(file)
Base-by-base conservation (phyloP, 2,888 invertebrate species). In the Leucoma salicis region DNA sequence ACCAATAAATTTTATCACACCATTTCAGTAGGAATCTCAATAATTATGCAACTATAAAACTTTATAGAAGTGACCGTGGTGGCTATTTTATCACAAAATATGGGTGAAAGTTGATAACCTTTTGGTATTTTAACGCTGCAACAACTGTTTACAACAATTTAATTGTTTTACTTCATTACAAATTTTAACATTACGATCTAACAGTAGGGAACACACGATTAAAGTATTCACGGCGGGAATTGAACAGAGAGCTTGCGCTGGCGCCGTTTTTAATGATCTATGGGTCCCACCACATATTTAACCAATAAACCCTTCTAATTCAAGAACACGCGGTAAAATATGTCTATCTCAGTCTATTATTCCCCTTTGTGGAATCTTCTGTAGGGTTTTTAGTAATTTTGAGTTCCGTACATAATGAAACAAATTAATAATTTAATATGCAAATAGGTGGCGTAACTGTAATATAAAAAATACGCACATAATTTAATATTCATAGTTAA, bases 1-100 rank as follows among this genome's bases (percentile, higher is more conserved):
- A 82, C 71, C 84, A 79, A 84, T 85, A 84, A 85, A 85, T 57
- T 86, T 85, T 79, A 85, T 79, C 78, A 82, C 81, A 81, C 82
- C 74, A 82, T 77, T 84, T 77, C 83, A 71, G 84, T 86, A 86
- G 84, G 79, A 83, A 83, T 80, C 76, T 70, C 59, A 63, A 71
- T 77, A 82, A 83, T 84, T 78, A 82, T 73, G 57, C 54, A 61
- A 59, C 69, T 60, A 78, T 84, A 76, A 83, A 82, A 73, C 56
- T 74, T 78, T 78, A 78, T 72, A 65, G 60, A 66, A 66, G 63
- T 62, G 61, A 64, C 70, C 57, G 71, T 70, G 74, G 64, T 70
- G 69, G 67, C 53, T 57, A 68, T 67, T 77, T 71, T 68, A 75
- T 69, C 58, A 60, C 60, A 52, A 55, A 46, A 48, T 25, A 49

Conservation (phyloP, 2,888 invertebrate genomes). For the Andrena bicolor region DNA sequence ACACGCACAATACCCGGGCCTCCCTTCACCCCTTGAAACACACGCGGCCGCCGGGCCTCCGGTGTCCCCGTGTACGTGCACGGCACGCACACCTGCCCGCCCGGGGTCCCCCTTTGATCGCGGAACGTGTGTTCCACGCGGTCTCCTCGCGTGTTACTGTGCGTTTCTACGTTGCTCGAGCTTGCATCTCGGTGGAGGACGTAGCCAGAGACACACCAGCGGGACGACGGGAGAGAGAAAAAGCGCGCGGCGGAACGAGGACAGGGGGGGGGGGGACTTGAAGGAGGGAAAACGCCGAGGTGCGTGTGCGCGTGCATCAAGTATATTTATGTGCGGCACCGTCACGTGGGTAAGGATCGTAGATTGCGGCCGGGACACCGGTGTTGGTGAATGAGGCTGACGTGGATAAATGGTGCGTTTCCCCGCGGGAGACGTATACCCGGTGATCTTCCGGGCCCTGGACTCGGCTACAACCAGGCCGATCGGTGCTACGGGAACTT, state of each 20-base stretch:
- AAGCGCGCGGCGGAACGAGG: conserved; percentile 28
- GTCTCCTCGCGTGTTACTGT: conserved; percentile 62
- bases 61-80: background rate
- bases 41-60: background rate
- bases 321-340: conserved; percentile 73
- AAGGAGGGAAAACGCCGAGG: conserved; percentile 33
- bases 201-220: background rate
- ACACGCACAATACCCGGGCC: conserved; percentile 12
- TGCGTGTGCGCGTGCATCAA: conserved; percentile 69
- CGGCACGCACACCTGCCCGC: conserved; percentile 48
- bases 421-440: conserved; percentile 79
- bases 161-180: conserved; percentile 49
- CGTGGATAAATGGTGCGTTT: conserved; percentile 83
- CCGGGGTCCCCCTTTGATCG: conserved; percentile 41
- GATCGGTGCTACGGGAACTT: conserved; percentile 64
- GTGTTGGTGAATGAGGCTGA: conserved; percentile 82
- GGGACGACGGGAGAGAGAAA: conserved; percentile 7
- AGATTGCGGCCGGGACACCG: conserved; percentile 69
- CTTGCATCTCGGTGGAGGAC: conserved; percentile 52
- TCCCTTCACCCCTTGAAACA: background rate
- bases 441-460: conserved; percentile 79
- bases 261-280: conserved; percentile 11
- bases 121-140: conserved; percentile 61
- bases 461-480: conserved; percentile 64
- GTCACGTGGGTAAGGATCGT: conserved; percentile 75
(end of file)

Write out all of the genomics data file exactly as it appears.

Base-by-base conservation (phyloP, 2,888 invertebrate species). In the Leucoma salicis region DNA sequence ACCAATAAATTTTATCACACCATTTCAGTAGGAATCTCAATAATTATGCAACTATAAAACTTTATAGAAGTGACCGTGGTGGCTATTTTATCACAAAATATGGGTGAAAGTTGATAACCTTTTGGTATTTTAACGCTGCAACAACTGTTTACAACAATTTAATTGTTTTACTTCATTACAAATTTTAACATTACGATCTAACAGTAGGGAACACACGATTAAAGTATTCACGGCGGGAATTGAACAGAGAGCTTGCGCTGGCGCCGTTTTTAATGATCTATGGGTCCCACCACATATTTAACCAATAAACCCTTCTAATTCAAGAACACGCGGTAAAATATGTCTATCTCAGTCTATTATTCCCCTTTGTGGAATCTTCTGTAGGGTTTTTAGTAATTTTGAGTTCCGTACATAATGAAACAAATTAATAATTTAATATGCAAATAGGTGGCGTAACTGTAATATAAAAAATACGCACATAATTTAATATTCATAGTTAA, bases 1-100 rank as follows among this genome's bases (percentile, higher is more conserved):
- A 82, C 71, C 84, A 79, A 84, T 85, A 84, A 85, A 85, T 57
- T 86, T 85, T 79, A 85, T 79, C 78, A 82, C 81, A 81, C 82
- C 74, A 82, T 77, T 84, T 77, C 83, A 71, G 84, T 86, A 86
- G 84, G 79, A 83, A 83, T 80, C 76, T 70, C 59, A 63, A 71
- T 77, A 82, A 83, T 84, T 78, A 82, T 73, G 57, C 54, A 61
- A 59, C 69, T 60, A 78, T 84, A 76, A 83, A 82, A 73, C 56
- T 74, T 78, T 78, A 78, T 72, A 65, G 60, A 66, A 66, G 63
- T 62, G 61, A 64, C 70, C 57, G 71, T 70, G 74, G 64, T 70
- G 69, G 67, C 53, T 57, A 68, T 67, T 77, T 71, T 68, A 75
- T 69, C 58, A 60, C 60, A 52, A 55, A 46, A 48, T 25, A 49

Conservation (phyloP, 2,888 invertebrate genomes). For the Andrena bicolor region DNA sequence ACACGCACAATACCCGGGCCTCCCTTCACCCCTTGAAACACACGCGGCCGCCGGGCCTCCGGTGTCCCCGTGTACGTGCACGGCACGCACACCTGCCCGCCCGGGGTCCCCCTTTGATCGCGGAACGTGTGTTCCACGCGGTCTCCTCGCGTGTTACTGTGCGTTTCTACGTTGCTCGAGCTTGCATCTCGGTGGAGGACGTAGCCAGAGACACACCAGCGGGACGACGGGAGAGAGAAAAAGCGCGCGGCGGAACGAGGACAGGGGGGGGGGGGACTTGAAGGAGGGAAAACGCCGAGGTGCGTGTGCGCGTGCATCAAGTATATTTATGTGCGGCACCGTCACGTGGGTAAGGATCGTAGATTGCGGCCGGGACACCGGTGTTGGTGAATGAGGCTGACGTGGATAAATGGTGCGTTTCCCCGCGGGAGACGTATACCCGGTGATCTTCCGGGCCCTGGACTCGGCTACAACCAGGCCGATCGGTGCTACGGGAACTT, state of each 20-base stretch:
- AAGCGCGCGGCGGAACGAGG: conserved; percentile 28
- GTCTCCTCGCGTGTTACTGT: conserved; percentile 62
- bases 61-80: background rate
- bases 41-60: background rate
- bases 321-340: conserved; percentile 73
- AAGGAGGGAAAACGCCGAGG: conserved; percentile 33
- bases 201-220: background rate
- ACACGCACAATACCCGGGCC: conserved; percentile 12
- TGCGTGTGCGCGTGCATCAA: conserved; percentile 69
- CGGCACGCACACCTGCCCGC: conserved; percentile 48
- bases 421-440: conserved; percentile 79
- bases 161-180: conserved; percentile 49
- CGTGGATAAATGGTGCGTTT: conserved; percentile 83
- CCGGGGTCCCCCTTTGATCG: conserved; percentile 41
- GATCGGTGCTACGGGAACTT: conserved; percentile 64
- GTGTTGGTGAATGAGGCTGA: conserved; percentile 82
- GGGACGACGGGAGAGAGAAA: conserved; percentile 7
- AGATTGCGGCCGGGACACCG: conserved; percentile 69
- CTTGCATCTCGGTGGAGGAC: conserved; percentile 52
- TCCCTTCACCCCTTGAAACA: background rate
- bases 441-460: conserved; percentile 79
- bases 261-280: conserved; percentile 11
- bases 121-140: conserved; percentile 61
- bases 461-480: conserved; percentile 64
- GTCACGTGGGTAAGGATCGT: conserved; percentile 75